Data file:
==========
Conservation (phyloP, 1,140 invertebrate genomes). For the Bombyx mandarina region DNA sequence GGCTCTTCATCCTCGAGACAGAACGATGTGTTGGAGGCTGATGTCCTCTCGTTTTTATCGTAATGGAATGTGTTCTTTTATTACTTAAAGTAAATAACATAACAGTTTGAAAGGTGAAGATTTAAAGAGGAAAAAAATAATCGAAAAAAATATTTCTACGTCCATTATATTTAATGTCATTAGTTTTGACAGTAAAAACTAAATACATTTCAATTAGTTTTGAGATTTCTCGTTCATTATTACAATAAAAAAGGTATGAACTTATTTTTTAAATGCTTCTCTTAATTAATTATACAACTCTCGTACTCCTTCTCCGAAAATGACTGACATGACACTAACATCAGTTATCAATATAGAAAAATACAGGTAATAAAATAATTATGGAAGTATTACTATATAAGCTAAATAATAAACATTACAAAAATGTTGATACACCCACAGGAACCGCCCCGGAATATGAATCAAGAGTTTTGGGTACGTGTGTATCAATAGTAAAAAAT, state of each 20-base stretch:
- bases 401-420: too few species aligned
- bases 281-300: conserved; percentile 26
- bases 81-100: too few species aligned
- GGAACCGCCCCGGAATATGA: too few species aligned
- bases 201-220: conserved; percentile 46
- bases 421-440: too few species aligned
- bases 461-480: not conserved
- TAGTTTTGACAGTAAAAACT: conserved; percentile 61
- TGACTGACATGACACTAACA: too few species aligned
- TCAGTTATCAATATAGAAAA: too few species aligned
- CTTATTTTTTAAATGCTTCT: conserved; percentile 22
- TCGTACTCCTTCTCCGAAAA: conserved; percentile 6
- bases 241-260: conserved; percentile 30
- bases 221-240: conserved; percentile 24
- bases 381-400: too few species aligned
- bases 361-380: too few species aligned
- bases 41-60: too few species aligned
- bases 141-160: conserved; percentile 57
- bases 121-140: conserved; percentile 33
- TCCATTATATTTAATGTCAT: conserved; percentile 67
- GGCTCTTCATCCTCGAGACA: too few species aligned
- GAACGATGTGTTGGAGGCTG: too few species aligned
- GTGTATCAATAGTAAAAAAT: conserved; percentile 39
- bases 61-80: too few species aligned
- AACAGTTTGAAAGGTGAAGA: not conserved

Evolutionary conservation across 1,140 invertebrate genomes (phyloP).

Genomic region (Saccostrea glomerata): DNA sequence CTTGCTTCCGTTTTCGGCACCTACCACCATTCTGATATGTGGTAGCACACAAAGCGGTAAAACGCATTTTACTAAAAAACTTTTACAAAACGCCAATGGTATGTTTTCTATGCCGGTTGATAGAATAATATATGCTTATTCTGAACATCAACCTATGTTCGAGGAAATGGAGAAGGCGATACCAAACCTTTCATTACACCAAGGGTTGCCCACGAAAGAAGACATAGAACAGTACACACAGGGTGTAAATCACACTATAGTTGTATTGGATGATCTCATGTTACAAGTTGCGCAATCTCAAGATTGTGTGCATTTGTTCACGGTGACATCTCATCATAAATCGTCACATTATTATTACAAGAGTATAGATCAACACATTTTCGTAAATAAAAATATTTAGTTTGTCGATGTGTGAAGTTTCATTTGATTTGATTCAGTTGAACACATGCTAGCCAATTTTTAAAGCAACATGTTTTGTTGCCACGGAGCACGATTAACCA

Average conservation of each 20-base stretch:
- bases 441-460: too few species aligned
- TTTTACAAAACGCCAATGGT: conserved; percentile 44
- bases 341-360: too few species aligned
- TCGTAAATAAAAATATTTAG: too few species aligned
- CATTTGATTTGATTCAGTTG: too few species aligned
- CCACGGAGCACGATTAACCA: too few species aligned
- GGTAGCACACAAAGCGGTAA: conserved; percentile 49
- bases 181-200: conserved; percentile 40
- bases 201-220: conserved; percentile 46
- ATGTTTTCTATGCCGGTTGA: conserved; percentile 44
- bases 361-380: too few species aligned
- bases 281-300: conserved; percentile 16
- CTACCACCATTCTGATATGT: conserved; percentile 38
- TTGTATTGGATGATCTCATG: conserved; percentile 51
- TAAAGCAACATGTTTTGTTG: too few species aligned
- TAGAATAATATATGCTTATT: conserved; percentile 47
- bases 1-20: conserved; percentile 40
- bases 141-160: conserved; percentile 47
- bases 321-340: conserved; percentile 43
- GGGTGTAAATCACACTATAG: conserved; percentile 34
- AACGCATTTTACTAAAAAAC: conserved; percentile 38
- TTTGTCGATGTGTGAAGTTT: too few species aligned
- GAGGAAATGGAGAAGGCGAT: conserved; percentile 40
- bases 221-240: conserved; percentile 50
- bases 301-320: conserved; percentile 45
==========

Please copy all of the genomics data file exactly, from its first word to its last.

Conservation (phyloP, 1,140 invertebrate genomes). For the Bombyx mandarina region DNA sequence GGCTCTTCATCCTCGAGACAGAACGATGTGTTGGAGGCTGATGTCCTCTCGTTTTTATCGTAATGGAATGTGTTCTTTTATTACTTAAAGTAAATAACATAACAGTTTGAAAGGTGAAGATTTAAAGAGGAAAAAAATAATCGAAAAAAATATTTCTACGTCCATTATATTTAATGTCATTAGTTTTGACAGTAAAAACTAAATACATTTCAATTAGTTTTGAGATTTCTCGTTCATTATTACAATAAAAAAGGTATGAACTTATTTTTTAAATGCTTCTCTTAATTAATTATACAACTCTCGTACTCCTTCTCCGAAAATGACTGACATGACACTAACATCAGTTATCAATATAGAAAAATACAGGTAATAAAATAATTATGGAAGTATTACTATATAAGCTAAATAATAAACATTACAAAAATGTTGATACACCCACAGGAACCGCCCCGGAATATGAATCAAGAGTTTTGGGTACGTGTGTATCAATAGTAAAAAAT, state of each 20-base stretch:
- bases 401-420: too few species aligned
- bases 281-300: conserved; percentile 26
- bases 81-100: too few species aligned
- GGAACCGCCCCGGAATATGA: too few species aligned
- bases 201-220: conserved; percentile 46
- bases 421-440: too few species aligned
- bases 461-480: not conserved
- TAGTTTTGACAGTAAAAACT: conserved; percentile 61
- TGACTGACATGACACTAACA: too few species aligned
- TCAGTTATCAATATAGAAAA: too few species aligned
- CTTATTTTTTAAATGCTTCT: conserved; percentile 22
- TCGTACTCCTTCTCCGAAAA: conserved; percentile 6
- bases 241-260: conserved; percentile 30
- bases 221-240: conserved; percentile 24
- bases 381-400: too few species aligned
- bases 361-380: too few species aligned
- bases 41-60: too few species aligned
- bases 141-160: conserved; percentile 57
- bases 121-140: conserved; percentile 33
- TCCATTATATTTAATGTCAT: conserved; percentile 67
- GGCTCTTCATCCTCGAGACA: too few species aligned
- GAACGATGTGTTGGAGGCTG: too few species aligned
- GTGTATCAATAGTAAAAAAT: conserved; percentile 39
- bases 61-80: too few species aligned
- AACAGTTTGAAAGGTGAAGA: not conserved

Evolutionary conservation across 1,140 invertebrate genomes (phyloP).

Genomic region (Saccostrea glomerata): DNA sequence CTTGCTTCCGTTTTCGGCACCTACCACCATTCTGATATGTGGTAGCACACAAAGCGGTAAAACGCATTTTACTAAAAAACTTTTACAAAACGCCAATGGTATGTTTTCTATGCCGGTTGATAGAATAATATATGCTTATTCTGAACATCAACCTATGTTCGAGGAAATGGAGAAGGCGATACCAAACCTTTCATTACACCAAGGGTTGCCCACGAAAGAAGACATAGAACAGTACACACAGGGTGTAAATCACACTATAGTTGTATTGGATGATCTCATGTTACAAGTTGCGCAATCTCAAGATTGTGTGCATTTGTTCACGGTGACATCTCATCATAAATCGTCACATTATTATTACAAGAGTATAGATCAACACATTTTCGTAAATAAAAATATTTAGTTTGTCGATGTGTGAAGTTTCATTTGATTTGATTCAGTTGAACACATGCTAGCCAATTTTTAAAGCAACATGTTTTGTTGCCACGGAGCACGATTAACCA

Average conservation of each 20-base stretch:
- bases 441-460: too few species aligned
- TTTTACAAAACGCCAATGGT: conserved; percentile 44
- bases 341-360: too few species aligned
- TCGTAAATAAAAATATTTAG: too few species aligned
- CATTTGATTTGATTCAGTTG: too few species aligned
- CCACGGAGCACGATTAACCA: too few species aligned
- GGTAGCACACAAAGCGGTAA: conserved; percentile 49
- bases 181-200: conserved; percentile 40
- bases 201-220: conserved; percentile 46
- ATGTTTTCTATGCCGGTTGA: conserved; percentile 44
- bases 361-380: too few species aligned
- bases 281-300: conserved; percentile 16
- CTACCACCATTCTGATATGT: conserved; percentile 38
- TTGTATTGGATGATCTCATG: conserved; percentile 51
- TAAAGCAACATGTTTTGTTG: too few species aligned
- TAGAATAATATATGCTTATT: conserved; percentile 47
- bases 1-20: conserved; percentile 40
- bases 141-160: conserved; percentile 47
- bases 321-340: conserved; percentile 43
- GGGTGTAAATCACACTATAG: conserved; percentile 34
- AACGCATTTTACTAAAAAAC: conserved; percentile 38
- TTTGTCGATGTGTGAAGTTT: too few species aligned
- GAGGAAATGGAGAAGGCGAT: conserved; percentile 40
- bases 221-240: conserved; percentile 50
- bases 301-320: conserved; percentile 45